Why do I need a Will?

Making a will can ensure your final wishes are carried out, including where your possessions and money go after your death.  It can also save your loved ones from a large inheritance tax bill.  If you die without a will then your estate will be dealt with under the government’s strict intestacy rules; you then have no say where your money and property go when you die.  This article explores what a will does that the intestacy rules don’t.

Executors

A will appoints executors who deal with your estate after you die.  By choosing your family solicitor or sensible, organised and trusted friends or family as your executors you can stop people fighting over who deals with what.

Guardians

If you have children it is vital that you consider who will look after them if you die before they reach 18 years.  Remember, step-parents do not have legal rights unless you make express provision in your will for them to be the Guardian of your children.  If no provision is made in your will and there is no living blood relative then the Court may appoint a guardian of its choosing.

Specific Gifts

Your will can leave specific and often tax free gifts to your loved ones on your death.  Watches, jewellery and cars are common examples as is a cash gift to a favoured charity.  The intestacy rules do not allow this.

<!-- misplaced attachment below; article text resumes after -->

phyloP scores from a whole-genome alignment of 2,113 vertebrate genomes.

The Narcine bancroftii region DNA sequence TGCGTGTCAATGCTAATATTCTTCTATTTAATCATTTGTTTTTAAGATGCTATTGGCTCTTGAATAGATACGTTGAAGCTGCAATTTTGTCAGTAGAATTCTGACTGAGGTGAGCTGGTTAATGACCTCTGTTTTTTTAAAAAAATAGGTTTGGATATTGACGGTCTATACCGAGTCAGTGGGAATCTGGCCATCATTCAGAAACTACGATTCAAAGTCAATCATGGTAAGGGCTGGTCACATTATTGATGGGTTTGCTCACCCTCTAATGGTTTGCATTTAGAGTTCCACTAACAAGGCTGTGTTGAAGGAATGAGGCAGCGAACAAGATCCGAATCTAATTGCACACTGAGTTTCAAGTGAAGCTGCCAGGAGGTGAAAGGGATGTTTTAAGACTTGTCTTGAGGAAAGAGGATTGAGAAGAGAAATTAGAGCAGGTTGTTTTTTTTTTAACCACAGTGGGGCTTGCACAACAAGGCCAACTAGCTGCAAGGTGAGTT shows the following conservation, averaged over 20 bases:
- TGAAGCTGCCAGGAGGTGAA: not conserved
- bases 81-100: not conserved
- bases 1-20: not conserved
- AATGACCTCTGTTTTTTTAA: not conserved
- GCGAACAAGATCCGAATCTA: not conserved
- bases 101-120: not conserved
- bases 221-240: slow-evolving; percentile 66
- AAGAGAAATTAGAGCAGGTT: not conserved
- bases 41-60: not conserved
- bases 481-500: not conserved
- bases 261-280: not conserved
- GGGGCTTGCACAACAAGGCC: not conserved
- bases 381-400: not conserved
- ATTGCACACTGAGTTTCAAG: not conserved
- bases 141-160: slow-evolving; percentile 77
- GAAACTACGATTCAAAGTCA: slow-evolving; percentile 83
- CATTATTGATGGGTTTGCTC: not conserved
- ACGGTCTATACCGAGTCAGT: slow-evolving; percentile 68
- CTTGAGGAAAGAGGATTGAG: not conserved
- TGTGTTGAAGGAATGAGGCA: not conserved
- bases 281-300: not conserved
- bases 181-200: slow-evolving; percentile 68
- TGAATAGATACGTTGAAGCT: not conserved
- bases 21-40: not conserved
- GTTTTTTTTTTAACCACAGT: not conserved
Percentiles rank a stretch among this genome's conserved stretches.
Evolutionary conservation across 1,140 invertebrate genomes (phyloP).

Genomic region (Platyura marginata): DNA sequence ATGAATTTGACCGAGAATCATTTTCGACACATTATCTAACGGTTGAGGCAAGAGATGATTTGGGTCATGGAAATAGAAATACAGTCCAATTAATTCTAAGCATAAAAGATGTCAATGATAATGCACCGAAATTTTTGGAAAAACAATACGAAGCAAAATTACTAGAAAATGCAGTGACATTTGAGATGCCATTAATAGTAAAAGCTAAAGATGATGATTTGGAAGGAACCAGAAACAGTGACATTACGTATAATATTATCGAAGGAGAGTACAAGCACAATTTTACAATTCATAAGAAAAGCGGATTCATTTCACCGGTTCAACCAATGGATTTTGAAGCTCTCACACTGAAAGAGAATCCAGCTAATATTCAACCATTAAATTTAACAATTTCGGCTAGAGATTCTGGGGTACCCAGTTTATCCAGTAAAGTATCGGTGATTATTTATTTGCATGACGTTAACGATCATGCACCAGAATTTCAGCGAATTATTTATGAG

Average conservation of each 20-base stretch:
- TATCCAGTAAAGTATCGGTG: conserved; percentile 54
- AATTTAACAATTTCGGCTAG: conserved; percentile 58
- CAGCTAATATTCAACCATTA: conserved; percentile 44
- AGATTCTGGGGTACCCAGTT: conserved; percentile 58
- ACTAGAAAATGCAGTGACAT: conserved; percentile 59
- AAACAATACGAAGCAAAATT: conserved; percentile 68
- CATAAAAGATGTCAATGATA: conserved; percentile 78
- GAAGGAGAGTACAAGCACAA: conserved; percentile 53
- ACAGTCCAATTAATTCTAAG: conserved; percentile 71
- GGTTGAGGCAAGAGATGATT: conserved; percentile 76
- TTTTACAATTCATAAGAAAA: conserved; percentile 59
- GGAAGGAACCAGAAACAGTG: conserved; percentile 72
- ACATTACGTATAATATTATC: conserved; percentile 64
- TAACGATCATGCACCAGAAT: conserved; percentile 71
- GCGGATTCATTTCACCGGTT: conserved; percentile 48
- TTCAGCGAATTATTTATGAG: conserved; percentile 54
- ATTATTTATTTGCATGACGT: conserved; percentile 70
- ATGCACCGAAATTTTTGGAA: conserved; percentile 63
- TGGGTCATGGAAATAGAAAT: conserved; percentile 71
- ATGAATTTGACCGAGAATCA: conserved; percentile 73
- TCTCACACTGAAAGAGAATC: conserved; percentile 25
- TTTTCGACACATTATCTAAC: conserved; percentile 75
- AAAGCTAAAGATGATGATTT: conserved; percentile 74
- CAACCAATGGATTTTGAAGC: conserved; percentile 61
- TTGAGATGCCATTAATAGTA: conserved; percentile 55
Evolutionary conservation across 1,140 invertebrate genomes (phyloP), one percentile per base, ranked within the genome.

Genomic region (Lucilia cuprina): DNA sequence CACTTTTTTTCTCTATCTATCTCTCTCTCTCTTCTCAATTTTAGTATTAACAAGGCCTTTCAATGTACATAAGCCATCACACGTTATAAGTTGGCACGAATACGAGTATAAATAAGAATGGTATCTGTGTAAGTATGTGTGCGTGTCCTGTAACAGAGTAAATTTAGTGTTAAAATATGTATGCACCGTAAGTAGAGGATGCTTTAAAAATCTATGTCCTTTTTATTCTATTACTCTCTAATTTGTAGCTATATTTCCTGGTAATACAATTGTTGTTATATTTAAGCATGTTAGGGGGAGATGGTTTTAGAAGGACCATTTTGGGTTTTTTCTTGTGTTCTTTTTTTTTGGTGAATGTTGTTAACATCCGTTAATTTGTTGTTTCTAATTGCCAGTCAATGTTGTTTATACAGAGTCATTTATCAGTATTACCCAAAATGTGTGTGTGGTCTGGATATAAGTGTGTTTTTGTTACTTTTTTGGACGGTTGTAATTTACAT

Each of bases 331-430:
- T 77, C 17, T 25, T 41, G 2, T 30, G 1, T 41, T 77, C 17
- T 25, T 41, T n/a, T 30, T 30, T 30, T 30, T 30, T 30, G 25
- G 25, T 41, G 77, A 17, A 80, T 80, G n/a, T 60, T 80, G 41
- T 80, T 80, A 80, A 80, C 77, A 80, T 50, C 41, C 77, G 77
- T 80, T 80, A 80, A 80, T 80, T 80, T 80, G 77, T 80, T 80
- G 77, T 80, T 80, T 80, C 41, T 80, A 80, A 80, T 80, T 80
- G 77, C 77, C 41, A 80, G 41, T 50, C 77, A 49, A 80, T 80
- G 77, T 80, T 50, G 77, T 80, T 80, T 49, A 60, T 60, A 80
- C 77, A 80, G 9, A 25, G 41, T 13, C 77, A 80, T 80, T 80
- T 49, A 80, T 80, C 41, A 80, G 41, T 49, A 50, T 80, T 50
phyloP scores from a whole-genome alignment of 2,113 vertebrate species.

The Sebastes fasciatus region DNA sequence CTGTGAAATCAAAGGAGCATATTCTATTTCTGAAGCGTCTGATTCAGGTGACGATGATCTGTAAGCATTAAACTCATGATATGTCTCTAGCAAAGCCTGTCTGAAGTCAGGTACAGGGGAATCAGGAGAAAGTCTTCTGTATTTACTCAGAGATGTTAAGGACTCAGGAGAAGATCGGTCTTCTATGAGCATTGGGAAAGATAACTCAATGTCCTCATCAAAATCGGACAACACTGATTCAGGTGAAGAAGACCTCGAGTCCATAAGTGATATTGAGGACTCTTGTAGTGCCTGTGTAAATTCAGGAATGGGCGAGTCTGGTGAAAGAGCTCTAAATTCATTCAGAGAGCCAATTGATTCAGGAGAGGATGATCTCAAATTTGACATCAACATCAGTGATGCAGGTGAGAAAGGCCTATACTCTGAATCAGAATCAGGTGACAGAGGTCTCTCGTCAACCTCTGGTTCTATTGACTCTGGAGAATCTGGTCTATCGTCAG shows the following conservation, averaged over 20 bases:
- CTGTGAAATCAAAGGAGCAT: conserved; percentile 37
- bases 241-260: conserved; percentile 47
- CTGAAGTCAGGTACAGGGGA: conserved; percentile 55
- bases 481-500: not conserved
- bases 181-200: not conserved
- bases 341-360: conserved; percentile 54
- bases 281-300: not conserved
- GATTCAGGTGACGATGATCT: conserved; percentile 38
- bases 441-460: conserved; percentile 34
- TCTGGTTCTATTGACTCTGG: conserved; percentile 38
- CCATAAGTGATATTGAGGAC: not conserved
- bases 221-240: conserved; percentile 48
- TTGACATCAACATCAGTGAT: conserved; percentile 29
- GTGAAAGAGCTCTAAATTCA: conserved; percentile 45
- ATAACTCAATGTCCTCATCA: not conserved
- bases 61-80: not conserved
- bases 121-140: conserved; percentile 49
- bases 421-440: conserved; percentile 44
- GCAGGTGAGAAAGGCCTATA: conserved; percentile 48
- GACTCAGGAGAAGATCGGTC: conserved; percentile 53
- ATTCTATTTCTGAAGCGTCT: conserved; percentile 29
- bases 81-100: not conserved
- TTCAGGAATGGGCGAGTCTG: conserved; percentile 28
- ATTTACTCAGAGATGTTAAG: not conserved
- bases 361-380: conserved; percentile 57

What is my residuary estate?

This is the remainder of your money and property, after all debts, including funeral and administration costs, have been paid and specific legacies have been distributed.  It is very important that you make a residuary legacy in your will to avoid part of your estate being subject to the intestacy rules.

Can I leave instructions as to the running of my business?

Yes.  Under general law your executors are allowed to run your business for the first year after your death but only with a view to selling it.  However, you can leave specific instructions in your will for your executors to continue running your business and even employ staff.

Your will can give many instructions and powers to your executors to act as you would have done had you still been alive including insuring your property, investing in property and paying out income and even capital to certain beneficiaries.

Who can I use as a witness when I sign my will?

At least two independent non-beneficiary witnesses must be present when you sign your will.  A mistake here can invalidate the whole will.  To ensure legal formalities are carried out it is preferable to sign your will in your solicitor’s office where he or she can be a witness to your will together with a colleague.